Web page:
#TheologyinIsolation 8 - 'Losing Touch'
Andrew Graystone reflects on the nature and meaning of touch in a time of social distancing.
No-one has touched me for almost two weeks. I need to qualify that. My three year-old granddaughter is too young to understand social distancing, so she still throws herself onto my lap without a care. And in the absence of government guidance, my wife and I are still negotiating what appropriate touch means in a time of Coronavirus. But essentially, along with almost everybody else in the UK and around the world, we have lost human touch from our daily lives. We dodge each other on pavements, and manoeuvre down the aisles of supermarkets as if we were trapped in a giant game of Pacman. We treat every human hand with suspicion, as a potential carrier of a deadly disease. Many people are dying untouched. This seismic change in human social interaction has happened within a matter of weeks.
Even before COVID-19 entered our lives, our society was struggling to understand where touch belongs on the specrum between care and abuse. The intimate touch of a doctor was OK – but several recent cases of abuse by medics have complicated that relationship. We no longer approved of adults touching children in order to chastise them, but touching children for restraint or to express affection or encouragement were grey areas that kept many teachers awake at night. As a society we are deeply confused about touch, and that confusion will linger long after the Corona virus becomes less potent.
While we are out of touch, at least for the time being, perhaps this is a good moment to think about how we understand the nature and meaning of touch in normal times. My understanding is that the sense of touch is uniquely constitutive of human personhood; that it is the only truly reflexive sense, and the only sense without which it is not possible to be human. Those are assertions that would take too long to back up here. But we could perhaps note the way that the people of Early Israel saw touch as constitutive of the community of faith, and the way that Jesus transformed that understanding.
Gerhard von Rad describes the emergence of Jahwism as distinctive amongst the cults of the Ancient Near East. It was characterised by the rejection of magical thinking and a turn toward “the material force of what was holy or unclean, and to the possibility of its transmission.” In other words, the emergent Israel was constituted by laws that focussed on the material boundaries of the community, defined by a complex body of sacral regulation. Who and what the people touched, or avoided touching, was the marker of their membership of God’s people. As the community became more settled, the permissablity of touch was codified in intense detail. Sometimes human touch was part of a ceremonial action that could take place in public or in private, but it was always laden with meaning. It signified an actual transfer, either of sin or of blessing. In that context it was inconceivable that God should touch a human or vice versa, except in a metaphorical sense.
The conception of touch in the gospels is strikingly different from that of early Israel. In the ministry of Jesus, “laying on of hands” is strongly associated with healing. The expression occurs 40 times in the gospels, predominantly in connection with miracles performed by Jesus and the apostles. There are approximately 22 instances in the synoptic gospels of Jesus initiating touch. In at least 17 of those instances, the touch is associated with healing. Jesus rarely healed without touching, and the touch itself was construed as a sign of the arrival of the new covenant of the Kingdom of God. In every single recorded case, Jesus’ touch was transgressive of religious norms, such as in Luke 5:13 where Jesus reached out to touch a man suffering from leprosy, and in Luke 13:13 where Jesus laid his hands on a crippled woman to heal her. In summary we might say that the ministry of Jesus appears to have instituted a change in the understanding of touch, from transferring contamination to transferring blessing. Here was God, taking the initiative to touch his human people – and under the new covenant, that touch extended beyond Israel to include women, the poor and the sick.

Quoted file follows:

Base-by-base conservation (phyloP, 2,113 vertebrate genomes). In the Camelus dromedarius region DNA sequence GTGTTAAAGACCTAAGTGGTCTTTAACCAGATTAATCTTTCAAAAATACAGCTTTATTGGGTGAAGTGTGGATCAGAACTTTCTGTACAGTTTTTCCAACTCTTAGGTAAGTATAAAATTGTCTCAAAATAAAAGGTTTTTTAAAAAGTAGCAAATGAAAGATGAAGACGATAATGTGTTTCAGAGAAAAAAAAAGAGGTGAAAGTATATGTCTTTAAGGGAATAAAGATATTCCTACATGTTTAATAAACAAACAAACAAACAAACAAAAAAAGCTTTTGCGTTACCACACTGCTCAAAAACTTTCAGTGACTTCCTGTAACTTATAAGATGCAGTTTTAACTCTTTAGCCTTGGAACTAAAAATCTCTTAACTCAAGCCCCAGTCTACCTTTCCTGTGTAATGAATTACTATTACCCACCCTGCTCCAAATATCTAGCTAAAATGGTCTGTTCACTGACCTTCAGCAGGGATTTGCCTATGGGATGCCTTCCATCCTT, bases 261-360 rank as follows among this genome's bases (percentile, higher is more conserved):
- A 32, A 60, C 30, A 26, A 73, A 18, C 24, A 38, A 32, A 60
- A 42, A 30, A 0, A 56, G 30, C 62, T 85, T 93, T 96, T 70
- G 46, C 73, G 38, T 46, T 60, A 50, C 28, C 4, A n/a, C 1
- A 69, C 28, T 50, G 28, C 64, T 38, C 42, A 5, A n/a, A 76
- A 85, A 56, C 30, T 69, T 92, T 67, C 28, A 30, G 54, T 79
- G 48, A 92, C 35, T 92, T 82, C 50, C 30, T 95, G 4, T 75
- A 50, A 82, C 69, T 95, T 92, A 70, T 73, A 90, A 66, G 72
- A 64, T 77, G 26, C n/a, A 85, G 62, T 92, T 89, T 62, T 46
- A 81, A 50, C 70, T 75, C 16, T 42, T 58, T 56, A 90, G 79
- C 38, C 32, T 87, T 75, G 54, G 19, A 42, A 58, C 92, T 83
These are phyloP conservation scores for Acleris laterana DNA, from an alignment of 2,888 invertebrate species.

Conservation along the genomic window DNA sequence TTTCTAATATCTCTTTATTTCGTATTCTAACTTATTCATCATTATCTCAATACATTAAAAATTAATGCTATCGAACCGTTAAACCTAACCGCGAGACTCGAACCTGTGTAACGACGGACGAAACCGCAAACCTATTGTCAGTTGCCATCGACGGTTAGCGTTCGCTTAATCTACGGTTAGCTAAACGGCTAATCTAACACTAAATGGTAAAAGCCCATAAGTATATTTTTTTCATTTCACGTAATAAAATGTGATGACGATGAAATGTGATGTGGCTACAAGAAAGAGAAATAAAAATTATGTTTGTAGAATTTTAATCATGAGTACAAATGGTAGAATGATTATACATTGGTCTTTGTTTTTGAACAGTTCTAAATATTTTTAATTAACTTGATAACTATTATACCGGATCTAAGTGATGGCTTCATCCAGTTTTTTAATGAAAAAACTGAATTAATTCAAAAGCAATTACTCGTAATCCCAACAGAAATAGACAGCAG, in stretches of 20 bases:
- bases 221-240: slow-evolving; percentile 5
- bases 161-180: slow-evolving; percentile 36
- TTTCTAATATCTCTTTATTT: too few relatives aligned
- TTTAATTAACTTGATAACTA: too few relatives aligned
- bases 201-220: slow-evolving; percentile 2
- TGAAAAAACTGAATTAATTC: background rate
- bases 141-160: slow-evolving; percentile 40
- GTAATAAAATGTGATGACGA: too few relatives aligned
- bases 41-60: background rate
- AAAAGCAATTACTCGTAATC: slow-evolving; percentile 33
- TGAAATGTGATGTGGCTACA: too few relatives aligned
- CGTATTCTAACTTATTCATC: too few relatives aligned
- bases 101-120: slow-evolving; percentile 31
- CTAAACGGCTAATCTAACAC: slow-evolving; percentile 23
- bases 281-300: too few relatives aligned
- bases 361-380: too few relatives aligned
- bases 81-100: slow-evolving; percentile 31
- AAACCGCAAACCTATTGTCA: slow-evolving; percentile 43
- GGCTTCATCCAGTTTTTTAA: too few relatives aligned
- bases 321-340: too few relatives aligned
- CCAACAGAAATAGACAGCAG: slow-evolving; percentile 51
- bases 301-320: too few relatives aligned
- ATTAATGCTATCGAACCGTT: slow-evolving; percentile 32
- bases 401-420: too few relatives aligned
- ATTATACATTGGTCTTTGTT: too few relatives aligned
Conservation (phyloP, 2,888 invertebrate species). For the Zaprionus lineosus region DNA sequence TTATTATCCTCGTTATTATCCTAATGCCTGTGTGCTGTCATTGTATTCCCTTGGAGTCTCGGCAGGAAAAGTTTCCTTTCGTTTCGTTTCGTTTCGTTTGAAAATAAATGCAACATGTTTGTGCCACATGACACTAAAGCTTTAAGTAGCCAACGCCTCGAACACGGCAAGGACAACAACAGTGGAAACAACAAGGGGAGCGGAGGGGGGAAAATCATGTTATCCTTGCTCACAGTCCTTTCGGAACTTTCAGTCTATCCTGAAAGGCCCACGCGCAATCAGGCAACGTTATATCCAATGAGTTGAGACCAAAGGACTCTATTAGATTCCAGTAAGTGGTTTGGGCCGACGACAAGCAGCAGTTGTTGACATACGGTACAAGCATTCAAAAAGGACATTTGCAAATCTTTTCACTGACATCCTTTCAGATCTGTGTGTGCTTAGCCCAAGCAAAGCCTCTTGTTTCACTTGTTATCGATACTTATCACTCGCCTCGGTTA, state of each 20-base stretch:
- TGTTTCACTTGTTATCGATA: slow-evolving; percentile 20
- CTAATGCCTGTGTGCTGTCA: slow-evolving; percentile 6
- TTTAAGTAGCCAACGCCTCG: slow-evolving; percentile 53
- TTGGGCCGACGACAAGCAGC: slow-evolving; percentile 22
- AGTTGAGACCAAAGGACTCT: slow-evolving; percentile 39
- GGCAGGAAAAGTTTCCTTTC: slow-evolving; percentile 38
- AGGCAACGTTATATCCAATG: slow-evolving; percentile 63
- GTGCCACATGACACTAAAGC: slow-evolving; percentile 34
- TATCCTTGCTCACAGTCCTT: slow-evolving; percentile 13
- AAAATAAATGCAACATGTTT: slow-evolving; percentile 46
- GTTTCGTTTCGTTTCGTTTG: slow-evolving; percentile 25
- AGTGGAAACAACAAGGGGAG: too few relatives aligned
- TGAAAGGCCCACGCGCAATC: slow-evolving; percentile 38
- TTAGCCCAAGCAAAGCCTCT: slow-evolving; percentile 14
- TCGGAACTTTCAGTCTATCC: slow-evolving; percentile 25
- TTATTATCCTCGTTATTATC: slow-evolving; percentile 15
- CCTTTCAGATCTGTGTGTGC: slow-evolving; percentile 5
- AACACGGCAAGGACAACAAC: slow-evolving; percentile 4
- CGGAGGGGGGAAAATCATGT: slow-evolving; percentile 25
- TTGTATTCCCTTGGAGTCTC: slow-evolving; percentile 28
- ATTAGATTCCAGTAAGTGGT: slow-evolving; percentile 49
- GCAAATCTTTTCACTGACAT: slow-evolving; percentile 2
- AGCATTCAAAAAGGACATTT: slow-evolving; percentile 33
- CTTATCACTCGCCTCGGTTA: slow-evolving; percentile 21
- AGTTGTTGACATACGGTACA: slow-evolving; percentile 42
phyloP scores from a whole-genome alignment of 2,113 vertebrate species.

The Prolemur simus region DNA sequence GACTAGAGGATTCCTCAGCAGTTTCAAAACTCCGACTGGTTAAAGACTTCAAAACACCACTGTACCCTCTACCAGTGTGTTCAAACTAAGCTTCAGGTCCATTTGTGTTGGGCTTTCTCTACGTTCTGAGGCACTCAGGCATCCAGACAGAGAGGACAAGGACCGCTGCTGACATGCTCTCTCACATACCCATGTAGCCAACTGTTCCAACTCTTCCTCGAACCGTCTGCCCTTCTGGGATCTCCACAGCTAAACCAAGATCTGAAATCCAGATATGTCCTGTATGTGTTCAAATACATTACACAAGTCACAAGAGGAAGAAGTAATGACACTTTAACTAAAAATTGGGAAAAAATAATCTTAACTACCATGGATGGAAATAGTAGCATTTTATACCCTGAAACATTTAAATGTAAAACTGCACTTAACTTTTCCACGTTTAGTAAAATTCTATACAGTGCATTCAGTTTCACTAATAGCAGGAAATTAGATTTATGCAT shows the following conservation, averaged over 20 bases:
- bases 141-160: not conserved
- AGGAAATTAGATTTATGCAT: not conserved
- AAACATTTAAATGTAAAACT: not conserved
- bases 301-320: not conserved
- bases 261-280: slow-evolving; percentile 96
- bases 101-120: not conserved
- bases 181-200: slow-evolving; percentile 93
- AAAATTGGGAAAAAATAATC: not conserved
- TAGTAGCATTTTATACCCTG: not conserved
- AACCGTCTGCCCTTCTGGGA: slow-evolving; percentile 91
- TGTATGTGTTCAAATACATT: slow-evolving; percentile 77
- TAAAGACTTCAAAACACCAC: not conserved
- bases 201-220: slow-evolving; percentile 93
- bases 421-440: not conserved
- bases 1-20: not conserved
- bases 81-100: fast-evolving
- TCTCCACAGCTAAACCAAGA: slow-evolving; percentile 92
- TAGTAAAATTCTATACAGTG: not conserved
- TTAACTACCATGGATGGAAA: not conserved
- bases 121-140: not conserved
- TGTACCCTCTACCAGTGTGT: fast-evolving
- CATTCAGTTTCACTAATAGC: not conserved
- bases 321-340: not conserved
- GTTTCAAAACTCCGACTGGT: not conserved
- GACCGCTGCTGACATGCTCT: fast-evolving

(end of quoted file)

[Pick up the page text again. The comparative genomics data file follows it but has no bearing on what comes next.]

Since then, the relationship of the church to human touch has been confused. Parts of the church have continued to appreciate the constitutive nature of healing touch in the eucharist, and some churches express it in liturgy, for example through the passing of the peace. But parts of the church have re-instated cultic restrictions that had been overturned by Jesus – for example by making human touch an essential part of ordination and confirmation. And whilst much of the church cult still understands the hands of a priest as a vehicle of blessing, wider society has heard too many tales of abusive male clergy to understand them as a means of grace.
If the touch of another person is central to what makes us human, what are we to make of the current situation, where once again touch has become linked in our minds with contamination, and individuals coming too close to each other can even be subject to police action? Might it be that Christians now and in the future are called to lead the way in transgressive touching? I don’t mean that we should be reckless or self-indulgent during the national crisis. But perhaps Christians should be the first and last to break the new social norms by embracing those who are sick, outcast or dying, taking the same risks that Jesus did to demonstrate and enact the humanity of the otherwise untouched.
Andrew Graystone is a theologian and broadcaster. His book Too Much Information? Essential questions for digital Christians is published by Canterbury Press. A second book, Faith, Hope and Mischief will be published in the Summer.